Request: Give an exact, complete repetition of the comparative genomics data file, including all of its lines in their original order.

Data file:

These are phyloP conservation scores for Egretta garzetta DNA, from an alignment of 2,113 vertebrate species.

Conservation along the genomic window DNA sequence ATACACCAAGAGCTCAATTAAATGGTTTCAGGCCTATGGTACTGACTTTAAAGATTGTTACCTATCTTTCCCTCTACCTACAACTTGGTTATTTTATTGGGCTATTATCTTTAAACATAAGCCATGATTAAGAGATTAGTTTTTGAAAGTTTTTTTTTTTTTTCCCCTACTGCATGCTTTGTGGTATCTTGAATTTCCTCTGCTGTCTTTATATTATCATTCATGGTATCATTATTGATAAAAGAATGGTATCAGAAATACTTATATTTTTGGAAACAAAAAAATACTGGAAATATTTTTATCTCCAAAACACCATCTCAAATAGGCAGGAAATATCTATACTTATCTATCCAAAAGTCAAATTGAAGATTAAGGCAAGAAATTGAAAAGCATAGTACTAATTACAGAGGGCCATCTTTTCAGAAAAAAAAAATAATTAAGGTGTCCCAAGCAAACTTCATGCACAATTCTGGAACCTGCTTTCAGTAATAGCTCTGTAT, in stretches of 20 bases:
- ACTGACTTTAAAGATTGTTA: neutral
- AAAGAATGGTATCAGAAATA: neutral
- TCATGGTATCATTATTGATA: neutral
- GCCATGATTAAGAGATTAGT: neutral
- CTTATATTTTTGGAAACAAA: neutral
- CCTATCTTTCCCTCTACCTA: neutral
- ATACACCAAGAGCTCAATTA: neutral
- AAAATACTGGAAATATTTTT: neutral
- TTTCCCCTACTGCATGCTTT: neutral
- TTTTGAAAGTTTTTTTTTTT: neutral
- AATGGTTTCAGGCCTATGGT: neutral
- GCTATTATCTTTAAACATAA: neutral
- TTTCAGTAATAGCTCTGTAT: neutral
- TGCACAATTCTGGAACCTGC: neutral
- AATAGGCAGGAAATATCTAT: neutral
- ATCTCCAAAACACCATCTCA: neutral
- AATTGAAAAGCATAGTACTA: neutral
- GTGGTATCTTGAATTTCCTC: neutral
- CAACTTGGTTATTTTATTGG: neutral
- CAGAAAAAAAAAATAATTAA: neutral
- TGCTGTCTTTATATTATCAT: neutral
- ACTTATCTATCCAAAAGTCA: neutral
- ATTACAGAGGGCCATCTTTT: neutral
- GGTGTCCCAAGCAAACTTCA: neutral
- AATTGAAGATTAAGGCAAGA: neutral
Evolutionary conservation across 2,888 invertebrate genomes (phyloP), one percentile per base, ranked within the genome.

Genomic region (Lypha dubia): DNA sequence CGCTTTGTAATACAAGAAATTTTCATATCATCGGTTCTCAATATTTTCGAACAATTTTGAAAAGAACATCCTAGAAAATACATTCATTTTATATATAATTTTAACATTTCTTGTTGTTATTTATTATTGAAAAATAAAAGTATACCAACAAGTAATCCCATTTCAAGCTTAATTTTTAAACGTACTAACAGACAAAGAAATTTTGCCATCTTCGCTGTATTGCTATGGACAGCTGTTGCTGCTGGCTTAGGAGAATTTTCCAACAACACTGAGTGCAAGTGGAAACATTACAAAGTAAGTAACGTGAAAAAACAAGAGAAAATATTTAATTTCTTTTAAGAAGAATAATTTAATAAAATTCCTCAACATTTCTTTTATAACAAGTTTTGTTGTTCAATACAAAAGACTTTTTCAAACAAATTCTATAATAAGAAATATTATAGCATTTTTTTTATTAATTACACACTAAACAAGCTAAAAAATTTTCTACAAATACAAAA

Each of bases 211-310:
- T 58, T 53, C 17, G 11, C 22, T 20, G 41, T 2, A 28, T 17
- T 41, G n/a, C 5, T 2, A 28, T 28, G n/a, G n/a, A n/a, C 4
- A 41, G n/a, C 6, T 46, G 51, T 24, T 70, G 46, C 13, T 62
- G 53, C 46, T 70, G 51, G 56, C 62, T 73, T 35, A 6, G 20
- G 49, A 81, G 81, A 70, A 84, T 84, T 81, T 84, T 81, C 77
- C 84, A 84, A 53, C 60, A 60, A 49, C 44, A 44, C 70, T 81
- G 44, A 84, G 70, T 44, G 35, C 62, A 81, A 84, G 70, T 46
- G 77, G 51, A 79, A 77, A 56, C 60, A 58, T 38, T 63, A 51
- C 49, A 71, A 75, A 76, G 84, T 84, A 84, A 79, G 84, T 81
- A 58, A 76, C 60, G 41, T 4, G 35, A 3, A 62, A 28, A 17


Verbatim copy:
These are phyloP conservation scores for Egretta garzetta DNA, from an alignment of 2,113 vertebrate species.

Conservation along the genomic window DNA sequence ATACACCAAGAGCTCAATTAAATGGTTTCAGGCCTATGGTACTGACTTTAAAGATTGTTACCTATCTTTCCCTCTACCTACAACTTGGTTATTTTATTGGGCTATTATCTTTAAACATAAGCCATGATTAAGAGATTAGTTTTTGAAAGTTTTTTTTTTTTTTCCCCTACTGCATGCTTTGTGGTATCTTGAATTTCCTCTGCTGTCTTTATATTATCATTCATGGTATCATTATTGATAAAAGAATGGTATCAGAAATACTTATATTTTTGGAAACAAAAAAATACTGGAAATATTTTTATCTCCAAAACACCATCTCAAATAGGCAGGAAATATCTATACTTATCTATCCAAAAGTCAAATTGAAGATTAAGGCAAGAAATTGAAAAGCATAGTACTAATTACAGAGGGCCATCTTTTCAGAAAAAAAAAATAATTAAGGTGTCCCAAGCAAACTTCATGCACAATTCTGGAACCTGCTTTCAGTAATAGCTCTGTAT, in stretches of 20 bases:
- ACTGACTTTAAAGATTGTTA: neutral
- AAAGAATGGTATCAGAAATA: neutral
- TCATGGTATCATTATTGATA: neutral
- GCCATGATTAAGAGATTAGT: neutral
- CTTATATTTTTGGAAACAAA: neutral
- CCTATCTTTCCCTCTACCTA: neutral
- ATACACCAAGAGCTCAATTA: neutral
- AAAATACTGGAAATATTTTT: neutral
- TTTCCCCTACTGCATGCTTT: neutral
- TTTTGAAAGTTTTTTTTTTT: neutral
- AATGGTTTCAGGCCTATGGT: neutral
- GCTATTATCTTTAAACATAA: neutral
- TTTCAGTAATAGCTCTGTAT: neutral
- TGCACAATTCTGGAACCTGC: neutral
- AATAGGCAGGAAATATCTAT: neutral
- ATCTCCAAAACACCATCTCA: neutral
- AATTGAAAAGCATAGTACTA: neutral
- GTGGTATCTTGAATTTCCTC: neutral
- CAACTTGGTTATTTTATTGG: neutral
- CAGAAAAAAAAAATAATTAA: neutral
- TGCTGTCTTTATATTATCAT: neutral
- ACTTATCTATCCAAAAGTCA: neutral
- ATTACAGAGGGCCATCTTTT: neutral
- GGTGTCCCAAGCAAACTTCA: neutral
- AATTGAAGATTAAGGCAAGA: neutral
Evolutionary conservation across 2,888 invertebrate genomes (phyloP), one percentile per base, ranked within the genome.

Genomic region (Lypha dubia): DNA sequence CGCTTTGTAATACAAGAAATTTTCATATCATCGGTTCTCAATATTTTCGAACAATTTTGAAAAGAACATCCTAGAAAATACATTCATTTTATATATAATTTTAACATTTCTTGTTGTTATTTATTATTGAAAAATAAAAGTATACCAACAAGTAATCCCATTTCAAGCTTAATTTTTAAACGTACTAACAGACAAAGAAATTTTGCCATCTTCGCTGTATTGCTATGGACAGCTGTTGCTGCTGGCTTAGGAGAATTTTCCAACAACACTGAGTGCAAGTGGAAACATTACAAAGTAAGTAACGTGAAAAAACAAGAGAAAATATTTAATTTCTTTTAAGAAGAATAATTTAATAAAATTCCTCAACATTTCTTTTATAACAAGTTTTGTTGTTCAATACAAAAGACTTTTTCAAACAAATTCTATAATAAGAAATATTATAGCATTTTTTTTATTAATTACACACTAAACAAGCTAAAAAATTTTCTACAAATACAAAA

Each of bases 211-310:
- T 58, T 53, C 17, G 11, C 22, T 20, G 41, T 2, A 28, T 17
- T 41, G n/a, C 5, T 2, A 28, T 28, G n/a, G n/a, A n/a, C 4
- A 41, G n/a, C 6, T 46, G 51, T 24, T 70, G 46, C 13, T 62
- G 53, C 46, T 70, G 51, G 56, C 62, T 73, T 35, A 6, G 20
- G 49, A 81, G 81, A 70, A 84, T 84, T 81, T 84, T 81, C 77
- C 84, A 84, A 53, C 60, A 60, A 49, C 44, A 44, C 70, T 81
- G 44, A 84, G 70, T 44, G 35, C 62, A 81, A 84, G 70, T 46
- G 77, G 51, A 79, A 77, A 56, C 60, A 58, T 38, T 63, A 51
- C 49, A 71, A 75, A 76, G 84, T 84, A 84, A 79, G 84, T 81
- A 58, A 76, C 60, G 41, T 4, G 35, A 3, A 62, A 28, A 17